Today, I consider myself very fortunate for the opportunity to interview Scott J. Holliday, author of “Stonefly.” This is one of the very best books of the year, in my opinion. With captivating descriptions and a unique story and plot, this one is certain to please.
Please take a moment to check out Scott’s Amazon Author page HERE
And check out Stonefly HERE
*Additional links and contact methods found at the bottom of the interview
Tell us a bit about yourself and what you write
I’m recently a father for the first time¬—a baby daughter—and couldn’t be more proud. I was able to hold her for the first twenty minutes of her life (while her mother recovered) and somewhere in that twenty minutes the train that was my old life derailed and landed on a new track. I’m a Michigan State grad, software developer, and I make my own pizza. The key is in the crust, and I’ve got a secret ingredient that makes all the difference.
I write books about ordinary people in extraordinary circumstances. I fell in love with reading and storytelling because I could always take something meaningful away from a well-told story. My goal is to tell stories that relate to our own lives so that readers can take something meaningful away from them.
Can you share anything with us about your current WIP?
My current work-in-progress is a coming-of-age tale. It’s about a young boy who’s dealing with some personal tragedy, and then he discovers something in his life that keeps coming back. He sets out to investigate the reason why, and along the way… well, we’ll see 😉 There are some fears and frights in it, but it doesn’t go into all out horror.
Also, I’m working on Broken Horizon, Jacob Duke #2.
What has been the most eye-opening part of being an author thus far?
Sincerely—There’s magic in it. Before I took my writing seriously I thought it was BS when an author would talk about their characters becoming real and taking their own paths through life. I figured it was impossible to be a character’s creator, and still somehow allow that character to make their own decisions. I was so wrong. I discovered just how wrong I was when I wrote my first publishable book, Normal, and my characters were pretty much doing whatever they wanted to do. It was like magic. I followed them and wrote down what happened, if that makes sense. And then I knew just how emotionally taxing it could be when I found myself crying about some of the tragedies and pain that my characters were going through. It’s a surreal thing to be the creator of the tragedy that you’re imposing upon your character, and yet you still feel destroyed by it.
What do you hope for the future of your writing career?
I’d like to be a full-time writer someday. It’s staggeringly difficult to get a foothold in this business, but I’ll keep on writing and keep on pushing because it’s what I do. Ultimately, though, I’d just like to know that my work is affecting people in a positive way. My books are like children. I’m sending them out into the world to do as they will, and I’m just hoping that they do the right by others.
Who are some of your biggest influences and/or favourite authors?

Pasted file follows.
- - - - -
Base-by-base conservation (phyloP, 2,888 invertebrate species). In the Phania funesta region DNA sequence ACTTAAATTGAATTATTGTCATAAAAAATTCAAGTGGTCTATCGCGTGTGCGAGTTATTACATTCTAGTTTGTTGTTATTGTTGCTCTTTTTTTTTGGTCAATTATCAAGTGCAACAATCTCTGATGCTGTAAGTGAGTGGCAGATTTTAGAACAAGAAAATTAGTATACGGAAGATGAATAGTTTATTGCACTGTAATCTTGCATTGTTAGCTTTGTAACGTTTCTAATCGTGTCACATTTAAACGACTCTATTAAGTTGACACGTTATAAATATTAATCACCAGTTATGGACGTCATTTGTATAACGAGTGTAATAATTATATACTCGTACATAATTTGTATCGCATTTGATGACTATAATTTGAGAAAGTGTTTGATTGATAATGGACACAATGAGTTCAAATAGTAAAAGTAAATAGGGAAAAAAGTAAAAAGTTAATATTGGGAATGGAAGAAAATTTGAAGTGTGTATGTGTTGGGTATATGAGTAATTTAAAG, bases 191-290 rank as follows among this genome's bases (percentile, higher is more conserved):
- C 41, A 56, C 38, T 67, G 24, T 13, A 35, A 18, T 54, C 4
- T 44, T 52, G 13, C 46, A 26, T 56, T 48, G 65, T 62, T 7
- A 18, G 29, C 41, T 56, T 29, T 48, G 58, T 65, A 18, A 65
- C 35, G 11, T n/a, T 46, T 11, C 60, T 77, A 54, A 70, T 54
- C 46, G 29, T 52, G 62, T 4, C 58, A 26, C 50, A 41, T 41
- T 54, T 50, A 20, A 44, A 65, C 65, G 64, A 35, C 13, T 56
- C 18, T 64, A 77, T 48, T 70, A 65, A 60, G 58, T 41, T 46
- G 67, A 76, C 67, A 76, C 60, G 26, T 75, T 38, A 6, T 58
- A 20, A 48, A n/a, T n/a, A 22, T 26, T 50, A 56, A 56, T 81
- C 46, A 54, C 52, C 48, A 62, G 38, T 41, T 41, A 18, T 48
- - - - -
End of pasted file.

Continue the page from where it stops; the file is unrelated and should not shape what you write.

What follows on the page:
George Orwell. In particular, 1984. The last page of that book made me cry out with a mixture of anger and love. Never has a work of fiction hit me so hard and left me speechless. A masterpiece. I enjoy other classics, too, like Catcher in the Rye and Of Mice and Men. I also loved What’s Eating Gilbert Grape by Peter Hedges, and The Green Mile (the movie was good, but the book was fantastic) by Stephen King.
Other than that, I’ll read just about whatever I can get my hands on. I’ve grown less tolerant of bad writing over the years, though. I stop reading many more books than I used to. I guess it comes with knowing a bit more about what it takes to do it well, and then seeing that sometimes authors are clearly taking shortcuts.
Additionally, I’d say that movies inspire me just as much as books, and even more so, music. Music breaks me down and makes me think differently. So much of what I write is inspired by music, I’m almost embarrassed to admit it.
What first inspired the idea for your story?
I’ve seen too many movies and read too many books about people who’ve been given super powers. They’re suddenly left with the responsibility to use that power correctly. I thought, why not someone who has been given real responsibility, but no super powers? That’s when Jacob was born. He’s just like the rest of us, who have to be responsible to our families and friends, but we’re not given special gifts.
How many rewrites did it take for you to feel you had a marketable book?
From top to bottom I only wrote the book once. After that I’d say it went through five to ten editing passes. It’s just me doing the work, so I have to step away from the project for a bit and get perspective in order to see some things that I didn’t see the first time, the second time, etc.
Where can we find you?
You can find me in Detroit, MI. If you check the Thai food places and I’m not there, check my writing desk 😉
Any final thoughts, advice for other authors?
A final thought—I’d like to thank you, Ionia, for what you do. It’s people like me that need people like you, and I appreciate it. My advice to other authors? I’m hardly qualified to be giving out advice, but I guess I could say one thing about finding success with writing:
You’ve got to belong to it.
The Young Ones: http://www.amazon.com/Young-Ones-Special-ebook/dp/B00CWN9E8W